» 06/03/2014, 00.00
West Java authorities yield to Islamic pressure and close down seven Protestant churches
Cianjur district chiefs close down seven places of worship over alleged irregularities in building permits (IMB). The IMB dates back to 2006, but the churches have been active since the end of the 70s . Christian leaders: some of the faithful have moved for "security reasons", for fear of attacks.
Jakarta (AsiaNews) - Under pressure from Islamic
extremist movements the authorities in Cianjur district , 90 km from Jakarta,
have ordered the closure of seven Protestant Christian churches for alleged
irregularities in building permits (the infamous IMB), confirming that the
province of West Java is one of the most "intolerant" towards
religious minorities in Indonesia.
The places of worship that have been closed down are: Pentecost Church in Indonesia (GPdI)
in Ciranjang, the Pentecost Movement Church (GGP) also Ciranjang, the Christian
New Testament Church (GKPB), the Bethlehem Pentecoste (GGPB), the Bethel Church
of Indonesia (GBI), the Evangelist Whole International Church (GISI), and the Church of People's Synod
(GSJA) - all in Cianjur District of West Java Province.
process for building a church in Indonesia - Catholic or Protestant - is quite
complicated and may take five to ten years to obtain all permits required by
law. The procedure is governed by the Izin Mendirikan Bangunan (IMB), a
species of written protocol that allows for construction to commence and is
issued by local authorities. The story gets more complicated if it is a
place of Christian worship: permission must be obtained from a number of
residents in the area where the building is to be constructed and the local
Group for Interfaith Dialogue. And even if the permission is granted
"unspecified reasons" can come into play that will lead officials to
block the projects. Often, this occurs after pressure from the Muslim community
or radical Islamic movements in the name of religious fanaticism.
Rev. Oferlin Hai, president of Church of People's Synod, confirms that
the alleged lack of building permits - a 2006 law - led to the seizure of the
buildings. He points out, however, that the sites have been used by the
community, "well before the norm became law". Already in 2013, he
said, some Ciranjang police officers - under pressure from Islamic extremists -
had shown hostile "attitudes" towards Christians. Recently the president of
the Forum for Interfaith Dialogue ( FKUB ) Tjepi Djauharuddin had loudly
demanded their closure.
The leader explains that Christian churches have been active since 1977 and
were opened with the support and approval of the local branch of the Ministry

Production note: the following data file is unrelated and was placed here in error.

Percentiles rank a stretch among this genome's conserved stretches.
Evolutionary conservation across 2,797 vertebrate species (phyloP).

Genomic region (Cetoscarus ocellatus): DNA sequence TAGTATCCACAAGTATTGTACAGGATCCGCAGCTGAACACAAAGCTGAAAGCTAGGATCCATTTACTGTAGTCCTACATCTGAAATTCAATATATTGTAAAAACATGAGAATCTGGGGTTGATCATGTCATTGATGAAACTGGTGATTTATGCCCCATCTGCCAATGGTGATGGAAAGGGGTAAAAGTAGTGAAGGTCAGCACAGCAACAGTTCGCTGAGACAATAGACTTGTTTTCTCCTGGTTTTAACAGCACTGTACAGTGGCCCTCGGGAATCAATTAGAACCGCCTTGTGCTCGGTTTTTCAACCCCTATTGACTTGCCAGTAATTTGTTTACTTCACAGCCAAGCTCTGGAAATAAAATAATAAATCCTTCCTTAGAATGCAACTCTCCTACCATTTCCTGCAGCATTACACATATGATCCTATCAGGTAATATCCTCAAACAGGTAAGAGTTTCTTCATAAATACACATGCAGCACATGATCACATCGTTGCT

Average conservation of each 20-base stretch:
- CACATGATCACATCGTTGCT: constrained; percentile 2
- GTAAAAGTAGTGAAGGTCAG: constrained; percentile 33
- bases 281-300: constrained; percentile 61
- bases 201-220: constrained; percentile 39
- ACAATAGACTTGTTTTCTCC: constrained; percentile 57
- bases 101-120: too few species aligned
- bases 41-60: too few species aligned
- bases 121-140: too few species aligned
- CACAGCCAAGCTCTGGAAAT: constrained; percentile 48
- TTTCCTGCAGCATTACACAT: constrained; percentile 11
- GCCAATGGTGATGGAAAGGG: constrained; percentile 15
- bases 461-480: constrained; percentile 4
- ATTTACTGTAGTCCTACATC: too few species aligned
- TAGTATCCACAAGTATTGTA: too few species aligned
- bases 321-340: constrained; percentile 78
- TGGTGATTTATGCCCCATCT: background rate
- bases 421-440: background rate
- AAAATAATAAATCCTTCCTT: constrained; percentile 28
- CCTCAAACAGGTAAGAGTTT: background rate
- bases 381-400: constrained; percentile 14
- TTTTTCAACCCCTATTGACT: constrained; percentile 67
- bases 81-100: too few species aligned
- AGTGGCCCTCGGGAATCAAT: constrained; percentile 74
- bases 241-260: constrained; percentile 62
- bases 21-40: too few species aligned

of Religious Affairs; in 1990 a similar approval was issued by the Cianjur authorities
. "We no longer have a place of worship to come together and pray", says the pastor,
who adds that some of the faithful "have moved to other places for
Indonesia is the most populous Muslim nation in the world. Increasingly
however, it has become the scene of attacks or episodes of intolerance against
minorities, whether they are Christians, Ahmadi Muslims or belong to other
faiths. Aceh is the only Indonesian province where Sharia (Islamic law) is
enforced, following a peace agreement between the central government and the
Free Aceh Movement (GAM). Yet, in many other areas of the country, a more
radical and extreme vision of Islam is spreading among ordinary Indonesians.
Certain rules such as the infamous building permit (Izin Mendirikan
Bangunan or IMB in Indonesian) have been used to prevent the construction of
Christian places of worship or stop construction already underway, as was the
case for the Yasmin Church in West
Java. In December last year, at
least five Christian places of worship have had to close their doors
due to pressure from Islamists.
Bogor: Islamic extremists stronger than the Supreme Court, Protestant church closed
Two judgments of the Administrative Court of Bandung and the Supreme Court had ruled that the place of worship had necessary construction permits. The authorities ordered the closure, because of fundamentalist protests. From January 10 Protestant churches and one Catholic have halted celebrations.
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Tens of thousands of police and army units deployed to protect places of worship. Among the provinces considered most at risk the Central Java and West Java. In recent days, the Christian community has suffered threats and assaults. Father in-law of Noordin M. Top, one of the country's most wanted, captured.
Five churches and a mussola demolished.
The five churches and small mosque had been constructed on public land in Banten region. A complex of houses and shops will replace the churches. In Java, 25 churches were closed down within a year.
Extremists demonstrate against the opening of the Yasmin church in Bogor, West Java
Indonesia’s Supreme Court ruled that Christians have the right to use a site they own for religious functions. Local authorities, who had stopped church construction in 2008, are now criticised for not implementing the court ruling, allowing Islamic extremists to patrol the site.
After 40 years a Catholic Church in West Java is forced to close
Christ’s Peace Church has been active since 1968 now local Muslims are contesting the use of the buildings for religious purposes. With the backing of police and local politicians the extremists have won their battle: the parish does not have the legal permit and therefore must close down. For years the church had sought to obtain the permit without success, gaining only a staunch refusal from the government.
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